Q: I know that Utah has a reciprocating agreement with California wherein one can get a license by endorsement. Does Arizona offer a similar arrangement?

A: California, Nevada, Utah and Arizona all have ‘reciprocity’ agreements with each other. These agreements however, do NOT allow one to get a license in another state “by endorsement”. The reciprocity you’re referring to only applies to the trade exam and generally only if the qualifier has been licensed in good standing for 5 of the prior 7 years. In Arizona, licensing must have been for the prior five years, while in Utah licensure in one of these States need only be for one-day. Note, not all trade classifications are subject to reciprocity. Additional tax and corporate registration is required. The applicant will also need to pass the Business Management and trade exams and document 4 years of experience in the specialty trade.

General California Contractors License & Public Works Projects

While contractors have worked wonders in building the Golden State, even they can’t be in five places at once! Another contractor hopes to shed some ‘light’ on how General Engineering contractors can soak up some ‘green’ profits. And finally, another lesson in Public Works Bidding 101…

Q: Can an “A” (Gen Engineering) license install wind generators and solar panels?

A: According to B&P Code 7056 an “A” contractor is able to construct …powerhouses, power plants and other utility plants and installations…” This would include wind generators and solar panels. Further, according to CSLB Rule 832.62, the phrase “in connection with fixed works requiring specialized engineering and skill” in Section 7056 “shall include active solar energy systems”.

Q: What is the requirement for a Responsible Managing Employee (RME)? My question regards a contractor with a “B” license with offices throughout the state. What role does the RME have to play in a major project for a major utility? Does he have to oversee all projects? Thank you very much for your input.

A: As I have written before in my column, a RME must work a minimum of 32 hours a week — or 80% of the time a company is operational — whichever is less. While he or she should be a “bona fide employee” and involved in the day-to-day operations of the company, the CSLB does not expect a qualifying individual to be in five places at once.

Using your example, lets say the company is working on multiple projects out of offices statewide. Let us further state that one project is very large compared to the remaining work. If the RME ends up spending 95% of the time on the large project and 5% of his time on the remaining jobs, has he done anything wrong? The answer is NO as long as the RME meets the statutory requirements set down by the Contractors Board.

Q: Why do some local government agencies require an “A” license when the work is only “C-8” concrete? In particular, some cities in Sonoma County are only allowing General Engineering (“A”) contractors to bid on their “Annual Concrete Maintenance” (i.e. new curbs, sidewalk repairs, gutters, etc.) Doesn’t this seem counter to their supposed goal of increasing competition and potentially saving taxpayer $$$? What options do I have?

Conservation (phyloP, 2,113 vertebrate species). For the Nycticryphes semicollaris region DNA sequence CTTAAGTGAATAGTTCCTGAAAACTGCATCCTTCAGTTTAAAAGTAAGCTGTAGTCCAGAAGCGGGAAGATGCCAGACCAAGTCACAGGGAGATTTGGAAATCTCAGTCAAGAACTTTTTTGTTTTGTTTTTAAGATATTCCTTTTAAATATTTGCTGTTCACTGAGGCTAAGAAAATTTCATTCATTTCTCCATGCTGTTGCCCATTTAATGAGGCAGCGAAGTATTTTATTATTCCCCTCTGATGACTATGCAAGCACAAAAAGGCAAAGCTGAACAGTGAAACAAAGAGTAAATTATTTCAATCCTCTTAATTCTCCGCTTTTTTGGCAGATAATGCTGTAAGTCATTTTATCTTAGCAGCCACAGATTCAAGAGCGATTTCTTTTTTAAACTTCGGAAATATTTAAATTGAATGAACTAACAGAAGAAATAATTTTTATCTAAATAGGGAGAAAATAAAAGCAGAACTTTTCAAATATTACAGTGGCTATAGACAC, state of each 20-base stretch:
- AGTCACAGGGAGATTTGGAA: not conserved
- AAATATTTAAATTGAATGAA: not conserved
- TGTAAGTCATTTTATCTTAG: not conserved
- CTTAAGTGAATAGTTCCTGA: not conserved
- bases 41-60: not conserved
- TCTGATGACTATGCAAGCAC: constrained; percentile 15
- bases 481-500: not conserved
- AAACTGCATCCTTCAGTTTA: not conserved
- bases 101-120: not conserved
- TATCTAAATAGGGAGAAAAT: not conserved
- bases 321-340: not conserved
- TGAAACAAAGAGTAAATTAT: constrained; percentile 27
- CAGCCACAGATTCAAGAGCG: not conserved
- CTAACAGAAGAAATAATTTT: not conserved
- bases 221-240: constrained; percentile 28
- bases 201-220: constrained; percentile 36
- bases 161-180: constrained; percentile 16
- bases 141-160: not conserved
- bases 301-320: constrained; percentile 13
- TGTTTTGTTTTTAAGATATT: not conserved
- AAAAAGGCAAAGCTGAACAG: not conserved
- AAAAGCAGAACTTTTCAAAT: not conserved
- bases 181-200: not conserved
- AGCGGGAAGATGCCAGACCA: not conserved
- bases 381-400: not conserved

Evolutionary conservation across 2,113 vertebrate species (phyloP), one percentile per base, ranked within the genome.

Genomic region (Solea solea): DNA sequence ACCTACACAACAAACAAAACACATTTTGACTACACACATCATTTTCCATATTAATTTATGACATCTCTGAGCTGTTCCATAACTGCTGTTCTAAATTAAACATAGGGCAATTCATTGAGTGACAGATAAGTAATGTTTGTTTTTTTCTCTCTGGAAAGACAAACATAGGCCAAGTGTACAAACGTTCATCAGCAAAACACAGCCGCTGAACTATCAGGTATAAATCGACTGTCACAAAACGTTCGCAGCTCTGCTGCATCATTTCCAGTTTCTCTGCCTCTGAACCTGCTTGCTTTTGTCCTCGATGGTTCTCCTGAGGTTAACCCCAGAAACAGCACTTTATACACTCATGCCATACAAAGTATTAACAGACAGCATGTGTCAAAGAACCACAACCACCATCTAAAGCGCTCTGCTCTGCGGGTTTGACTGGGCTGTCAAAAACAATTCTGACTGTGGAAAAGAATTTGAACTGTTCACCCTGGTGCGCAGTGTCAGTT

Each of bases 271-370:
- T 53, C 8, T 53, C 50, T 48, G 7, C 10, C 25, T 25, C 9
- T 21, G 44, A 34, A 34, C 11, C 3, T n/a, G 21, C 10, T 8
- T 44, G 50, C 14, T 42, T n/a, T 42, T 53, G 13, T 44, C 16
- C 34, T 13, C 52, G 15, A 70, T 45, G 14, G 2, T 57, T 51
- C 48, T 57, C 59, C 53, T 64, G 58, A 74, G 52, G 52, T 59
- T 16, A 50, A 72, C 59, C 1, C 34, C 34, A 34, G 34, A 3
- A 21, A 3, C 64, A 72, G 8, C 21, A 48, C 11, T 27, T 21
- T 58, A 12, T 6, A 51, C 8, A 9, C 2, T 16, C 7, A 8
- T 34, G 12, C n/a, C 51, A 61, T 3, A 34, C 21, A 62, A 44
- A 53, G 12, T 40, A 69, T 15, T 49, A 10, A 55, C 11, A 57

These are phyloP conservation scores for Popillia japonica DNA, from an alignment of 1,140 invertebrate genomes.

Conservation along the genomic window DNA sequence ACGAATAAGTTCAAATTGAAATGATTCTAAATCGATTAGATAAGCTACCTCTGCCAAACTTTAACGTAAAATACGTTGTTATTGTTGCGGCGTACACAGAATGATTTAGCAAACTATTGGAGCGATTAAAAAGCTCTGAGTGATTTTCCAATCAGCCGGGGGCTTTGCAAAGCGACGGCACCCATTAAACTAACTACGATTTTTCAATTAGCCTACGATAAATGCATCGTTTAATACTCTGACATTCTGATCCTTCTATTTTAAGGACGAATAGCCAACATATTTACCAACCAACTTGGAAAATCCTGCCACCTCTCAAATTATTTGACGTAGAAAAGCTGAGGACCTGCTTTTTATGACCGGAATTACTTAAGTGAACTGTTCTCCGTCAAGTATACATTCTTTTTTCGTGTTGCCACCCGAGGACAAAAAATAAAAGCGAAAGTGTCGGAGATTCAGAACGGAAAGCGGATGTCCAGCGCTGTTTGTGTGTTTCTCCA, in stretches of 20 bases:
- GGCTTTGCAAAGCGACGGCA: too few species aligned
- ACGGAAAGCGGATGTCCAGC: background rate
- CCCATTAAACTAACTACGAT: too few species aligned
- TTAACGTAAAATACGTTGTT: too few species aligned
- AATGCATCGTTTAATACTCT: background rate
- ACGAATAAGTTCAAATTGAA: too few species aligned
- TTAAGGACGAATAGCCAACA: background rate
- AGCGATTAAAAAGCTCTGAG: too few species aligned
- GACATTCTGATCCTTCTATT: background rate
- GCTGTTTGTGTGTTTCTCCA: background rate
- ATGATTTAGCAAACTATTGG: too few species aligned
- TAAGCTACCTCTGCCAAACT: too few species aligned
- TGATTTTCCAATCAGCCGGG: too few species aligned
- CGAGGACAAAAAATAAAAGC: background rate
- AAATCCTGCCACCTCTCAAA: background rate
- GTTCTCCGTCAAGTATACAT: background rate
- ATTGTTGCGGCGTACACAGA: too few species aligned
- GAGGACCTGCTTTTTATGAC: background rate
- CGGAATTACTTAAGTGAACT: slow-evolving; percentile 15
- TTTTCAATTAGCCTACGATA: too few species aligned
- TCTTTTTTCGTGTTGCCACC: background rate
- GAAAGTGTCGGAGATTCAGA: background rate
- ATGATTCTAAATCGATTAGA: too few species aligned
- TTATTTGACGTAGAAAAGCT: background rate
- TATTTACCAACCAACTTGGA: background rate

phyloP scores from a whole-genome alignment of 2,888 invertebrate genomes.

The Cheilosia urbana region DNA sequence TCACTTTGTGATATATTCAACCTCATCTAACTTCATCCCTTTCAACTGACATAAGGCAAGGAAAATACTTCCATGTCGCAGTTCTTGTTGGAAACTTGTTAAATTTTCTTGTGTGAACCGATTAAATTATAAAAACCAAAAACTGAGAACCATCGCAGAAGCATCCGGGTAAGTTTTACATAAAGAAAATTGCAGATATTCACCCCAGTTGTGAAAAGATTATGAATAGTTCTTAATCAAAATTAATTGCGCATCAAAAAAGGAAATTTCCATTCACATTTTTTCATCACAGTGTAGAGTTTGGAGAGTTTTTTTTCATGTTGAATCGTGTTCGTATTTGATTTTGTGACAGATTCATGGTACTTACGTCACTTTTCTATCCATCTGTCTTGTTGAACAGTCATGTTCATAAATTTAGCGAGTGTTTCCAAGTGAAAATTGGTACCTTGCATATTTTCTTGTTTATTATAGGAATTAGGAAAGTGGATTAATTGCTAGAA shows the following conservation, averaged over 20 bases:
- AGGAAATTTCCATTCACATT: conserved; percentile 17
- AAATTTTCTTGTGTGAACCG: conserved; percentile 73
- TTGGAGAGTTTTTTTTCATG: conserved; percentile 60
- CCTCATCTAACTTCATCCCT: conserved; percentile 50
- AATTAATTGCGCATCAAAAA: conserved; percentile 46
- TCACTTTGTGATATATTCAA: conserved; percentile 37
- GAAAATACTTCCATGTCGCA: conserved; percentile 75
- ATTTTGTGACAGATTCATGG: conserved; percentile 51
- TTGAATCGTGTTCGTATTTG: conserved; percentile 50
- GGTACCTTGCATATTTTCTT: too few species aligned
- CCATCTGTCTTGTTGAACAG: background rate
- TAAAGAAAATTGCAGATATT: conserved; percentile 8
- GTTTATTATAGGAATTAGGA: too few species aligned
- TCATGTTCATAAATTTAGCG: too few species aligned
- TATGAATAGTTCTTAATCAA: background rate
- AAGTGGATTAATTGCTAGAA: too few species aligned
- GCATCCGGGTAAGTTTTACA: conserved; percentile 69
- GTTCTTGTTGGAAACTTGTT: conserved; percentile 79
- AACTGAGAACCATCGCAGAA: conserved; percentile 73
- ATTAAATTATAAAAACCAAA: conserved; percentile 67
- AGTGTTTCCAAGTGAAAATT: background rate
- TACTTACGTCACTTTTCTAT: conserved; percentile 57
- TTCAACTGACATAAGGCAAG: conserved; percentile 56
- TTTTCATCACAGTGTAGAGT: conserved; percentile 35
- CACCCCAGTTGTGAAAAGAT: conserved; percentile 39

A: It was nice speaking with you. I wish I could explain why some local government agencies exclude well-qualified contractors on some projects. This is an ongoing problem that I hear about every month from at least one caller. It’s not just a problem in your county; it’s a problem statewide. With millions of dollars flowing to CA as part of the Federal Economic Stimulus package, there are projects up and down the State that have been or are about to be funded. Excluding qualified contractors makes no financial sense!

The goal of these construction funds is to create jobs and get money flowing back into the economy. If a city can save thousands of dollars by having more bidders, this theoretically frees up funds for another project somewhere else. In addition, on a practical level, there is no reason a “C-8” contractor should be denied the opportunity to bid on what is obviously CONCRETE work. As we discussed, since the scope of this work does not include any piping, sewer, paving, etc. – ONLY concrete — in my expert opinion you should be allowed to bid. Common sense would seem to demand it.

However, this being said, B&P Code Section 7059 states, “In public works contracts the awarding authority shall determine the license classification necessary to bid and perform the project”. I doubt you’ll be able to change this contract; however, you may want to appeal to the City Council asking them to modify and correct this situation in future work.

A & B License & Self Employment

California’s complex laws and some common misconceptions can frustrate both contractors and those who may desire a license. A simple name change, or even a lack of a clear understanding of the rules, can ‘mow down’ your business plan before it gets started. That’s where I come in, to help clear the air and provide that necessary understanding…

Q: My husband has been self-employed since 1997 providing lawn and garden maintenance services for both residential and commercial clients. He does some minor sprinkler system repairs, but never any design or installs. We carry liability insurance and a local county business license. It’s not clear to me if we need to have a landscape contractor’s license. Can you please clarify this? Also, what is a “specialty” license and what are the requirements to qualify for the exam waiver?